James W. Jones
From the 1889 Goodspeed History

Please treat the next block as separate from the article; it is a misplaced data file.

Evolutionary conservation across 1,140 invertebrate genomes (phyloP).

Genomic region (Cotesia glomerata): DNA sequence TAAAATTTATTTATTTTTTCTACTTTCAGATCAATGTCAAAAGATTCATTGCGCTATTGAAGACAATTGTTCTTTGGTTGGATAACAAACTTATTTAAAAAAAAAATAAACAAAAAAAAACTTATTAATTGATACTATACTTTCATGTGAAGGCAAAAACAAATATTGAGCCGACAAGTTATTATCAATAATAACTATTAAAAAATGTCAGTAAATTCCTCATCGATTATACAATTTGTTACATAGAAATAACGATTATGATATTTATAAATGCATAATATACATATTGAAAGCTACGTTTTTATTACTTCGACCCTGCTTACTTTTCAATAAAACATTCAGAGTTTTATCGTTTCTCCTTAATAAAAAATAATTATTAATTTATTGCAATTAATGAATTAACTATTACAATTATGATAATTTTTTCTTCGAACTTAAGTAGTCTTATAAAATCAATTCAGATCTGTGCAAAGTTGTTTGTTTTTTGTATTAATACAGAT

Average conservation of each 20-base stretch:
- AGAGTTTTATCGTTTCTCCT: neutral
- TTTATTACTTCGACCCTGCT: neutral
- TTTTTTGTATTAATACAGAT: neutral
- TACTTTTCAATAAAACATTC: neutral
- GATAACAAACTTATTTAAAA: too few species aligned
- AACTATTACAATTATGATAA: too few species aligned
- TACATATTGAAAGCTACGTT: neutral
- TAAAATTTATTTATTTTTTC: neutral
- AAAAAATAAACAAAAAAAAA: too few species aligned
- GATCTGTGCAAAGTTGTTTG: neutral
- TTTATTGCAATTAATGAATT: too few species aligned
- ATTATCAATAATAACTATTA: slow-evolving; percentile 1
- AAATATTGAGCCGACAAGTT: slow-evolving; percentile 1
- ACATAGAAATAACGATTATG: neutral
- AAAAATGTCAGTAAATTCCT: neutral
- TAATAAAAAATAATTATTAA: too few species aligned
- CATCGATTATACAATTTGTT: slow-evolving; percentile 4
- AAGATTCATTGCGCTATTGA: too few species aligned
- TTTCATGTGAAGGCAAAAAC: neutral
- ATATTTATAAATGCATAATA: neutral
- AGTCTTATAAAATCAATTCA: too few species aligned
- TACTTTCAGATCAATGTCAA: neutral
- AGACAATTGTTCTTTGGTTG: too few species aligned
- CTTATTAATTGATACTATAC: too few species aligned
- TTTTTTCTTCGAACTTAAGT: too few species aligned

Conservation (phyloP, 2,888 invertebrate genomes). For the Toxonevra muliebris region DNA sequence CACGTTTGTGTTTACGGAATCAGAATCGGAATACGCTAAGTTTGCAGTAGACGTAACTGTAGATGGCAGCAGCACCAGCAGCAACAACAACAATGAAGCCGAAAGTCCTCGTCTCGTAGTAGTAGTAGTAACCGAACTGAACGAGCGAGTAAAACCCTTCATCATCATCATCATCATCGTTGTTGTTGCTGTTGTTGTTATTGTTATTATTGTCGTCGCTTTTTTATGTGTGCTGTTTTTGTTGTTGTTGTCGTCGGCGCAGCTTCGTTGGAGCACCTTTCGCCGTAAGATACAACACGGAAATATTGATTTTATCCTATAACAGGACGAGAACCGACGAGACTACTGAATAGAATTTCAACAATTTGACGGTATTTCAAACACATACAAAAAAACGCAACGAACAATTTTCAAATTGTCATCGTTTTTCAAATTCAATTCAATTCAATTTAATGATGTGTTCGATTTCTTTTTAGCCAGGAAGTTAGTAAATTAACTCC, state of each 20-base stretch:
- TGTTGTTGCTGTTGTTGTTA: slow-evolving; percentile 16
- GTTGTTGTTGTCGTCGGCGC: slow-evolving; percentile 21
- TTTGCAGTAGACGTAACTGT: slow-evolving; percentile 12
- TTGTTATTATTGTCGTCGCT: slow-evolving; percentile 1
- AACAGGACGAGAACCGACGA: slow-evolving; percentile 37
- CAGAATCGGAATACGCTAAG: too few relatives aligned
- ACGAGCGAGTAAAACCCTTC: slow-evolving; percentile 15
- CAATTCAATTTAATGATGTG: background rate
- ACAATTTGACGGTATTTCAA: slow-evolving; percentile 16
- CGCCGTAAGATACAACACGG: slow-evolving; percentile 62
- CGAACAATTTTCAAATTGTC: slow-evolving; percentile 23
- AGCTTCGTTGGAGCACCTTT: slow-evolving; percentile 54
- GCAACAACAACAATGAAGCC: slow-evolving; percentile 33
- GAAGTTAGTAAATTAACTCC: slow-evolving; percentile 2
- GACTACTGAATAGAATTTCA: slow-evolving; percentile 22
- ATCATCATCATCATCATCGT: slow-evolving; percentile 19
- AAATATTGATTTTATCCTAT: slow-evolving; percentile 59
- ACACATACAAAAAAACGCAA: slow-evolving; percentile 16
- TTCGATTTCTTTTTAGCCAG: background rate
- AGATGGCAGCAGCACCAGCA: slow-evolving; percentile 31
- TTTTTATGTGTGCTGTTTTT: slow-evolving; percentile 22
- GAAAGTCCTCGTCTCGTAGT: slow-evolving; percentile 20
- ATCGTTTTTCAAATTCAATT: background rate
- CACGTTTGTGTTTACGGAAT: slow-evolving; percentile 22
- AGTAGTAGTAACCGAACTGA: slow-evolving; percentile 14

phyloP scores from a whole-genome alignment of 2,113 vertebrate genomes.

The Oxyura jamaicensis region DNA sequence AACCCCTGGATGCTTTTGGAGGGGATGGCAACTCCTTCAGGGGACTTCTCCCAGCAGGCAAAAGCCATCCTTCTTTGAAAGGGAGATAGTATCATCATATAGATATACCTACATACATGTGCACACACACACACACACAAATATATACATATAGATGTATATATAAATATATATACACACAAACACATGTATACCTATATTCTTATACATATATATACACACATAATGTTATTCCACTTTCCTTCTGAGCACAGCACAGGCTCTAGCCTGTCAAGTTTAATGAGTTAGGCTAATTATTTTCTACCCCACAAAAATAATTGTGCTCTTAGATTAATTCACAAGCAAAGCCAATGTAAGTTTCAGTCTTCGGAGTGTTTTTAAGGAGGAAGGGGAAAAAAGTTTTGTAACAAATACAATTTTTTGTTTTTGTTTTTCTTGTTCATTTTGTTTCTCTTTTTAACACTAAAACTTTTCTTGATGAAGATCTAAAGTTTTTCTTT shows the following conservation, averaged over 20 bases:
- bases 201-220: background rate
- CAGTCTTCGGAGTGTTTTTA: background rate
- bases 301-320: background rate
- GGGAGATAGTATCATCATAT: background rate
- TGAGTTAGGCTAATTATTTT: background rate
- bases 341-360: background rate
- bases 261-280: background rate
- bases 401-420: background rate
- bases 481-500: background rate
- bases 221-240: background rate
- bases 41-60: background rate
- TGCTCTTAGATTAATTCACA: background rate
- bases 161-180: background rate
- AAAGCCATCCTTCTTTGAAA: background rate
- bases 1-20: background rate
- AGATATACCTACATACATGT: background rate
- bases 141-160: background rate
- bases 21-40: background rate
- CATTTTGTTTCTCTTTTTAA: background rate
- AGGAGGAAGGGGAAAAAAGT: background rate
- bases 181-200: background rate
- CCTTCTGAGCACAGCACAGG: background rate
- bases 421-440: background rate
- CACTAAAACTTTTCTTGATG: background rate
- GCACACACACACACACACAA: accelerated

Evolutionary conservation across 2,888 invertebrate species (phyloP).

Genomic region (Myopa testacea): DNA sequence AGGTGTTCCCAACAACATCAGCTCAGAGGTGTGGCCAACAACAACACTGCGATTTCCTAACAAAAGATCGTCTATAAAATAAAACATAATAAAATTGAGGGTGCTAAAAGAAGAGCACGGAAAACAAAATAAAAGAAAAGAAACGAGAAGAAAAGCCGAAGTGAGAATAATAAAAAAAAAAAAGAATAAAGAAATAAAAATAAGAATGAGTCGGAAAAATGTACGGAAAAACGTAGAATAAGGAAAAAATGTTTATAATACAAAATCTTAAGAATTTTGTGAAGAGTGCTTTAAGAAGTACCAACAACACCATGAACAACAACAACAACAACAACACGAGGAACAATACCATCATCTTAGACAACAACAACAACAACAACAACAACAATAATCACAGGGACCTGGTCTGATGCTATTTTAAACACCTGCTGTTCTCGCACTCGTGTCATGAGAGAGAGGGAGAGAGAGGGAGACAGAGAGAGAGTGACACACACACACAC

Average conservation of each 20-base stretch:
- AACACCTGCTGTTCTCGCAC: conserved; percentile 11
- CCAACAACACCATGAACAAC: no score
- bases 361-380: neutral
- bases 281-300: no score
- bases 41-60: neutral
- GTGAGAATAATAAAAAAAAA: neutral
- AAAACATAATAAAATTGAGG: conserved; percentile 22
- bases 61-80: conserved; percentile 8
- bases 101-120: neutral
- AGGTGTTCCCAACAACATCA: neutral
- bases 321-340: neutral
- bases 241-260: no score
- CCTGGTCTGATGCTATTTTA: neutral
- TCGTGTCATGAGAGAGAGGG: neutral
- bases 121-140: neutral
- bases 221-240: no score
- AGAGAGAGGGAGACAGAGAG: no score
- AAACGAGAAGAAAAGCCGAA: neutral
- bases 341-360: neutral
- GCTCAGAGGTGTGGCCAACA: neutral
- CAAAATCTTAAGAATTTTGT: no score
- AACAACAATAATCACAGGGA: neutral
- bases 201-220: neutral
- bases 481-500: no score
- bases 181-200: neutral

Hon. James W. Jones. Among the prominent citizens and prosperous farmers of Texas County, Mo., who started in life for themselves with a very small portion of this world’s goods, but who have attained a secure and high position on the ladder of success, may be mentioned Mr. Jones, who is the youngest of ten children, and was born in Clinton County, Ky., April 20, 1823. He acquired a good education in his youthful days, and at the age of twenty years left home, and came to Chariton County, Mo., where he was first engaged in breaking hemp at $12 per month, and at the breaking out of the Mexican War enlisted in Company K, Second Missouri Cavalry, under Col. Sterling Price, and was out twelve months, participating in the battles of Cannatta, Lamputher and Toas. At the last named battle he received a wound in the left thigh that came very near being fatal. In 1850 he went to California, driving an ox team as far as Salt Lake, and made the rest of the way on horseback. He was engaged in mining in that State until 1853, then went to Australia, where he mined for about a year, then returned to his home, and engaged in farming in Chariton County. During the late war he served for a short time in the Missouri State Guard, and April 3, 1855, was married to Mary Porch, a native of Tennessee, born May 28, 1821, her father being Israel, the first settler of Porch’s Prairie, in Chariton County. To Mr. and Mrs. Jones a family of three children were born: Jonathan, John and an infant (deceased). Both sons are married, and residing near their parents. Mr. Jones is the owner of 1,000 acres of land, with about 300 acres under cultivation, and owing to his many sterling business qualities his labors have been attended with good success. While in Chariton County he held the office of justice of the peace, and in 1877-78 he represented Texas County in the State Legislature. He is a Democrat and Mason, and a son of Jonathan and Mary (Humphries) Jones, who were born, respectively, in North Carolina and Georgia. At an early day the father moved with his brother, on pack-horses, from North Carolina to Kentucky, and settled in Clinton County, whither the mother came when a young woman. They were married and spent their lives in that county, and were engaged in agricultural pursuits, and in his political views the father was a Democrat. They were members of the Presbyterian and Baptist Churches, and died at the ages of sixty-five and seventy-three, respectively.


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